Major Oil Market Crashes in History
by Anja Ristanovic, Hedge Solutions
A look back at four of the steepest declines from the past 40 years
The coronavirus pandemic and nationwide lockdowns across the world caused a sharp drop in economic activity, which subsequently decreased demand for petroleum products and pushed refineries into production cuts. As physical demand for crude oil fell, oil storage facilities, both onshore and floating, were quickly filling up and U.S. crude oil inventories were getting close to reaching record highs. NYMEX WTI futures settled into negative territory for the first time in history on April 20, 2020. As this is now considered “the largest oil glut” that led to a historic drop in oil prices, I thought it would be interesting to look back at some of the major oil market crashes in history.
1980s Oil Glut
During 1979-1980 period, crude oil prices were rapidly increasing, and they reached a peak in April 1980 at over $35/bbl. Naturally, oil production increased and oil producing countries found themselves fighting for market share. High prices and rising output were followed by a reduction in demand as industrial processes and automobiles were becoming more energy efficient. In addition, economic activity in industrial countries slowed due to the 1970s financial crises, and in June 1981 The New York Times proclaimed that an “oil glut” had arrived. This oil glut was initially viewed as a temporary surplus, which later transformed into a six-year decline in oil prices. From 1982 to 1985, OPEC decreased oil production several times in order to stabilize prices, but these attempts failed as many OPEC members were producing above their quotas. Saudi Arabia was one of the few OPEC countries implementing output cuts, and soon non-OPEC countries surpassed OPEC in oil production levels. In 1986, Saudi Arabia grew tired of attempts to stabilize the market by curbing its output. In an about face, they opened the spigot, increasing production from 2mb/d to 5mb/d. This led crude oil prices to fall to almost $10/bbl in the first half of the year.
The Gulf War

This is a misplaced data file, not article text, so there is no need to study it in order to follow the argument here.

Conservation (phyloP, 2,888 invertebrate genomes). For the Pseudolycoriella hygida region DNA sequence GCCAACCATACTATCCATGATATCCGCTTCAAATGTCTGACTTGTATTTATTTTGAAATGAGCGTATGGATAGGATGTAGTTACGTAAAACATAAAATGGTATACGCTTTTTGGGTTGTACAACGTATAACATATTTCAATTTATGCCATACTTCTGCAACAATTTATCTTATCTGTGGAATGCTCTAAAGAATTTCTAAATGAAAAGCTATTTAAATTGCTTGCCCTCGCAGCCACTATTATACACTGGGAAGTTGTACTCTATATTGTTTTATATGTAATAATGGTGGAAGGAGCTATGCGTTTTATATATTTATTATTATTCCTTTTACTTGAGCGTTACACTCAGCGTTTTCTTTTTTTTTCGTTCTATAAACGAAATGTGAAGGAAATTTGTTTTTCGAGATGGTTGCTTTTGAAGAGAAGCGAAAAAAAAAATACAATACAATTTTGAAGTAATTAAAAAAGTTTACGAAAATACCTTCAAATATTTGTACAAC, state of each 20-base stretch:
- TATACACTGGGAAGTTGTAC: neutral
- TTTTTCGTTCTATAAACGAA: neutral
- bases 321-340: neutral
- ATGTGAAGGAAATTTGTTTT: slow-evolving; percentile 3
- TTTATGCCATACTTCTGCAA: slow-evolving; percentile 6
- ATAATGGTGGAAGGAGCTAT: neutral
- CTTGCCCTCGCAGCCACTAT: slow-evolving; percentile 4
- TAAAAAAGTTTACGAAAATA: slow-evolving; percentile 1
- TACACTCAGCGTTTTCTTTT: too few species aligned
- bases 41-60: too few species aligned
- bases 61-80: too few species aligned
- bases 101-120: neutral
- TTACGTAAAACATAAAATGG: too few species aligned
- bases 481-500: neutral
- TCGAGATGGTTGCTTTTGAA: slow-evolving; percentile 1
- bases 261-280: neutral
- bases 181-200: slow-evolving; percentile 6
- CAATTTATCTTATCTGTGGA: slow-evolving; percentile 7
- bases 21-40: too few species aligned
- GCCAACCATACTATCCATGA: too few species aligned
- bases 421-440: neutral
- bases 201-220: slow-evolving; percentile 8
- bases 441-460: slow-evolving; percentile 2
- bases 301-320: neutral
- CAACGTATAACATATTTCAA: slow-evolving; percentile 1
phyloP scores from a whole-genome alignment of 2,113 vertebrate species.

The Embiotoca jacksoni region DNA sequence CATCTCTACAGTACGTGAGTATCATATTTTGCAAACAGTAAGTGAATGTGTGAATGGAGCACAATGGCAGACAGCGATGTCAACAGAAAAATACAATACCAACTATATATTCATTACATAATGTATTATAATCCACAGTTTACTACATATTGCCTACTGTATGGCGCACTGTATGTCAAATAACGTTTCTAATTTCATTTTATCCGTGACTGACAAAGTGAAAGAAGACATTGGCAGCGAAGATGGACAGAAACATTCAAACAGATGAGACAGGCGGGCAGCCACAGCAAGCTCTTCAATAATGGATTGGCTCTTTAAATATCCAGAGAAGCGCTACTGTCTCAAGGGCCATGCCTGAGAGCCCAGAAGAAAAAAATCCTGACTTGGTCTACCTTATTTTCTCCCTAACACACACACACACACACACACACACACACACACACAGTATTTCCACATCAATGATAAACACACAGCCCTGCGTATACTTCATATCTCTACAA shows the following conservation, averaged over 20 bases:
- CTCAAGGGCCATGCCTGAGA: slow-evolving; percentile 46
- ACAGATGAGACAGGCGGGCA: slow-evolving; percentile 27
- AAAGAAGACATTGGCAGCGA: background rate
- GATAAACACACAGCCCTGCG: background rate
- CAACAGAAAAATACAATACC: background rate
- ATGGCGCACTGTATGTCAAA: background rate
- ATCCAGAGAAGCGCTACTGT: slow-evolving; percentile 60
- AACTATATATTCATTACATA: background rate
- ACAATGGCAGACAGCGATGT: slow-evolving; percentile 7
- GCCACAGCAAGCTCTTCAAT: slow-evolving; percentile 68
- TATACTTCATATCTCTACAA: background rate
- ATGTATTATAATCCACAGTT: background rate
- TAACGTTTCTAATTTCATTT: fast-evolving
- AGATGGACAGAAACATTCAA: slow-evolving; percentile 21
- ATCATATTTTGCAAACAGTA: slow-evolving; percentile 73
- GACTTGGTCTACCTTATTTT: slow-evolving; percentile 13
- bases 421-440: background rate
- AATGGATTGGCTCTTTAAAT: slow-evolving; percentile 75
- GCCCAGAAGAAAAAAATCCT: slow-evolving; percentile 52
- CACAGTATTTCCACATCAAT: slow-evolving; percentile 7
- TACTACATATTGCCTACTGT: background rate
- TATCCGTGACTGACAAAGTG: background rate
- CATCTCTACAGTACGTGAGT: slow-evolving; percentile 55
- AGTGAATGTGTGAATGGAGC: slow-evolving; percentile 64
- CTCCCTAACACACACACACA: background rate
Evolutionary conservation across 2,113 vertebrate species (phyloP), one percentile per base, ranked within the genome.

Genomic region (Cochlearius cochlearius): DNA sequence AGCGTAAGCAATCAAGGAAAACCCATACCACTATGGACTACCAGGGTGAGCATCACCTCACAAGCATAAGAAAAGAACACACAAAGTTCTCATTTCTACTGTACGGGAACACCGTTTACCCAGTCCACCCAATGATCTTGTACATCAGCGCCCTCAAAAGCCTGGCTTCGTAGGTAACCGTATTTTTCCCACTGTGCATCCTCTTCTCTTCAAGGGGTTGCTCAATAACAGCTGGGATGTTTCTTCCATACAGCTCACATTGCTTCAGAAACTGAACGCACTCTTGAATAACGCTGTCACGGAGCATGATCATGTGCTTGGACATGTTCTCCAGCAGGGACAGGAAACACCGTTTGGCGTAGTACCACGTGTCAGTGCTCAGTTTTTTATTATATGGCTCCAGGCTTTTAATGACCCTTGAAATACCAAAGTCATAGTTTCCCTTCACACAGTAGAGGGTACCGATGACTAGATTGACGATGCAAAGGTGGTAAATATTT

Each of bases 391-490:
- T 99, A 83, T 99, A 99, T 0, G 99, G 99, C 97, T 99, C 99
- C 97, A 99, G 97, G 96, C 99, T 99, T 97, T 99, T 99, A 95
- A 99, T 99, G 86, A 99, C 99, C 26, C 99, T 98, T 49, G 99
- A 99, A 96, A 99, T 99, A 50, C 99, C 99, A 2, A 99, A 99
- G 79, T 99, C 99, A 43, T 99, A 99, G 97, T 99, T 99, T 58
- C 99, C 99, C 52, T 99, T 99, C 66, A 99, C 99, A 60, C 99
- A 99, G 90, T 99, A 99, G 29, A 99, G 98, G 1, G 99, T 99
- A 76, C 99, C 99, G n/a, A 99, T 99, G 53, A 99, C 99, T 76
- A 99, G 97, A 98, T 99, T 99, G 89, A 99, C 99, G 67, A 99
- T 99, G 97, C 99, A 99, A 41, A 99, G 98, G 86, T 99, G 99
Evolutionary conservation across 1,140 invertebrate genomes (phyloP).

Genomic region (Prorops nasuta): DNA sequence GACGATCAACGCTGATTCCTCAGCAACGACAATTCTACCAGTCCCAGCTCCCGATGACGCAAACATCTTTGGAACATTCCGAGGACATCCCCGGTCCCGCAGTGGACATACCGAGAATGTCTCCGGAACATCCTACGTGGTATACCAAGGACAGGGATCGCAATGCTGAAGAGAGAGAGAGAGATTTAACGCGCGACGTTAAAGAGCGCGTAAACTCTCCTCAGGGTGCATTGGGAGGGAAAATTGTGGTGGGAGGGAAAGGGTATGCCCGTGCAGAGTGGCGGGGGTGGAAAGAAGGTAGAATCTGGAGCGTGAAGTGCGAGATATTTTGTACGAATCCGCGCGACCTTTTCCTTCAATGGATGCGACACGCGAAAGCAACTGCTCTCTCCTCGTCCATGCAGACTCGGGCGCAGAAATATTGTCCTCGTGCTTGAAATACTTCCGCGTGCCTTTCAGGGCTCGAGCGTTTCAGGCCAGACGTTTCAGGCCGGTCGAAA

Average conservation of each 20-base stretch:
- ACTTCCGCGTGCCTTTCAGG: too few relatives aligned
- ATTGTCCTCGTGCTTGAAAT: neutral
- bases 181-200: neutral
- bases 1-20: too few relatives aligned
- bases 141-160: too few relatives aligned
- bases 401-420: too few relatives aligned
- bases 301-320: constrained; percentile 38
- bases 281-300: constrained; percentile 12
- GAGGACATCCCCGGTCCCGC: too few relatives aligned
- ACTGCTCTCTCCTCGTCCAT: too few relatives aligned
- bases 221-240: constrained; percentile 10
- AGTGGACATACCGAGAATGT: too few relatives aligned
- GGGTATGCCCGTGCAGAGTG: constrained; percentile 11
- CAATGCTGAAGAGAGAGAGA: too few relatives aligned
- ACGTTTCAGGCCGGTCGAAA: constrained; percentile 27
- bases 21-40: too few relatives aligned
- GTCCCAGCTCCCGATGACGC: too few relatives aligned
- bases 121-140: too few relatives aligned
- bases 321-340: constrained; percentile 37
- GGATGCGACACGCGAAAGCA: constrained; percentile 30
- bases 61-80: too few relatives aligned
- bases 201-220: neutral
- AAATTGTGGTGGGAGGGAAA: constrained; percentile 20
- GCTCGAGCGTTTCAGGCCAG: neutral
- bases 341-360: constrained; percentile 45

In August of 1990, Iraq invaded Kuwait, reviving an old territorial dispute, and claimed that Kuwait was stealing its oil via slant drilling. As a result of this occupation, the price of Brent crude oil jumped from $15/bbl at the end of July 1990 to $41.45/bbl in October. As oil production was slowing down in the Middle East due to tensions, and there was a potential risk to future oil supplies, the U.S. intervened and succeeded in removing Saddam Hussein’s Iraqi forces from Kuwait, calming the oil market. The day after the U.S. and allies launched an attack on Iraq, the oil price dropped 33% on January 21,1991 – the biggest daily decline at that time. The WTI oil price retreated back to same level as it had been on August 1, one day before Iraq invaded Kuwait.
2008/09 Financial Crisis
The most significant long-term surge in oil prices transpired between 2003 and 2008 when WTI prices climbed from $28/bbl to $134/bbl. The jump in prices developed primarily from increases in demand in developing economies such as China and India. Weakness in the U.S. dollar and geopolitical tensions added fuel to the fire. In March 2008, OPEC accused the U.S. of economic “mismanagement” that was pushing prices to record highs. In June 2008, an Israeli attack on Iran caused yet another huge spike in the oil price. The highest price ever recorded for crude oil came in July 2008 when WTI crude reached a price of $145.85/bbl. Soon after, the five-year price explosion ran its course when the global financial crises again drove down demand for crude oil just as additional supplies were ramping up. Prices plummeted over $100 per barrel to $32. What took five years to reach a crescendo was erased in less than six months.
2010s Oil Glut
Keeping in step with its penchant for volatility, world crude prices made another march upward to over $100/bbl; only this time it took less than two years to get there. But higher prices inspired many to look for oil in hard to get places. The shale revolution had begun. Fracking technology galvanized a black gold rush in unheard of places like Bakken, North Dakota. Meanwhile, the Canadians figured out how to get oil from sand in the backcountry of Alberta. The Saudis once again made the regrettable decision to attempt to run the oil cowboys off the reservation by pumping more oil and driving prices low enough to drive them out of business. Ingenuity would prevail. Shale producers became more and more efficient. U.S. production quickly broke records. It took less than two years for the price to plunge from $100 to $26.
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